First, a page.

Map captures Earth’s antineutrino glow
Planet’s crust, nuclear reactors are hot spots in newly released image
Each second, more than 10 septillion (1025) antineutrinos race away from Earth and into space. That’s 100 trillion times as many antineutrinos as stars in the galaxy. But who’s counting?
Leave that to particle physicist Shawn Usman of the National Geospatial-Intelligence Agency in Springfield, Va. In September in Scientific Reports, he and colleagues published the first global map of antineutrinos, harmless subatomic particles (and the antimatter cousins of neutrinos) born when radioactive elements break down. That decay happens within the planet’s crust and mantle and in nuclear reactors.
Usman’s team pieced together data, including measurements from detectors in Italy and Japan, to build a Technicolor map of antineutrino abundance. Dark reds flag hot spots; blues mark areas where antineutrinos are less bountiful.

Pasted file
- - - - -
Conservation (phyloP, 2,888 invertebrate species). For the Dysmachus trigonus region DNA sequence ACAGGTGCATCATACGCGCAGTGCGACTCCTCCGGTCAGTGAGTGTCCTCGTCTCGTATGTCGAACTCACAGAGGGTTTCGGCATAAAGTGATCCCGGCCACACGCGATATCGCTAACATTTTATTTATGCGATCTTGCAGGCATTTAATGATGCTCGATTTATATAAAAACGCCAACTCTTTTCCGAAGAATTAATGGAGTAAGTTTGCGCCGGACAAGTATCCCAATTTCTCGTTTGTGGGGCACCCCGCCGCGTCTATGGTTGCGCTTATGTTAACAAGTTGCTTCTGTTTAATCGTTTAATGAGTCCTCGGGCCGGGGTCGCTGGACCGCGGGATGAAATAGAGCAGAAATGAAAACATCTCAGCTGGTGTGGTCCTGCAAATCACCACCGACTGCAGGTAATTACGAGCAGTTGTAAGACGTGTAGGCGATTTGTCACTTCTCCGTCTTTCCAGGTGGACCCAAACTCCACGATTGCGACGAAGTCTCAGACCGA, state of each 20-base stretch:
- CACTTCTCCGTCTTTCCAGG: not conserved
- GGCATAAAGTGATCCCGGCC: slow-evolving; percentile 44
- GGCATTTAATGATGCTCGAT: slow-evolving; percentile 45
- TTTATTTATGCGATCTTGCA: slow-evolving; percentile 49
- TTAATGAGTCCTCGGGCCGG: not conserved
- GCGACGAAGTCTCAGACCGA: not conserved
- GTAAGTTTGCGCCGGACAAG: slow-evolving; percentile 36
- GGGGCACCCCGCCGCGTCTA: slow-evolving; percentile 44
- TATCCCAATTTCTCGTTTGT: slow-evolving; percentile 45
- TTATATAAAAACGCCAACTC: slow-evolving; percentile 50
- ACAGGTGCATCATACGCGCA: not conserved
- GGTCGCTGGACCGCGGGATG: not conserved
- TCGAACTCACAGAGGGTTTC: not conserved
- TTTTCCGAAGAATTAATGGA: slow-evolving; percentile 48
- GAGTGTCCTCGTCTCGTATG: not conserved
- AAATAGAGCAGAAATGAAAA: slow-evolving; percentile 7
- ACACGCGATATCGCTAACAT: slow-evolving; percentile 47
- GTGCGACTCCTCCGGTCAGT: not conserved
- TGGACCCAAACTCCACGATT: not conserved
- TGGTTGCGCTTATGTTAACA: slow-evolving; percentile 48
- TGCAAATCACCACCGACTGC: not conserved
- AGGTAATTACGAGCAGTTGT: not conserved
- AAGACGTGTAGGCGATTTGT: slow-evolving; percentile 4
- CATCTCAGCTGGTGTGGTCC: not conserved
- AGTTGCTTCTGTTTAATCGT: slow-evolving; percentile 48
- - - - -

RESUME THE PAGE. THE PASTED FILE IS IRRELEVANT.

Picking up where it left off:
The map could help scientists nail down the driver of Earth’s internal heating system, which fuels plate tectonics and volcanoes. Just how much heat comes from radioactive energy in the planet is still up for debate, Usman says. His team’s map might offer researchers a clearer picture. And it will certainly be more colorful.
All over the map
Antineutrinos emerge from land and sea all across the globe, but some spots are especially active (or especially quiet):
1. Fission in progress Nuclear power plants, including the 58 in France, stand out like pimples. Reactors are the only source of human-made antineutrinos, which are created during fission.
2. Mountain peak Earth’s crust beneath the Himalayas and other mountain ranges is especially dense, leading to high concentrations of radioactive elements such as thorium, uranium and potassium.
3. Ocean doldrums The deepest blue region is in the Pacific, which holds very little antineutrino-emitting crust. But it might be a great place for scientists to detect antineutrinos emanating from deep within Earth’s mantle.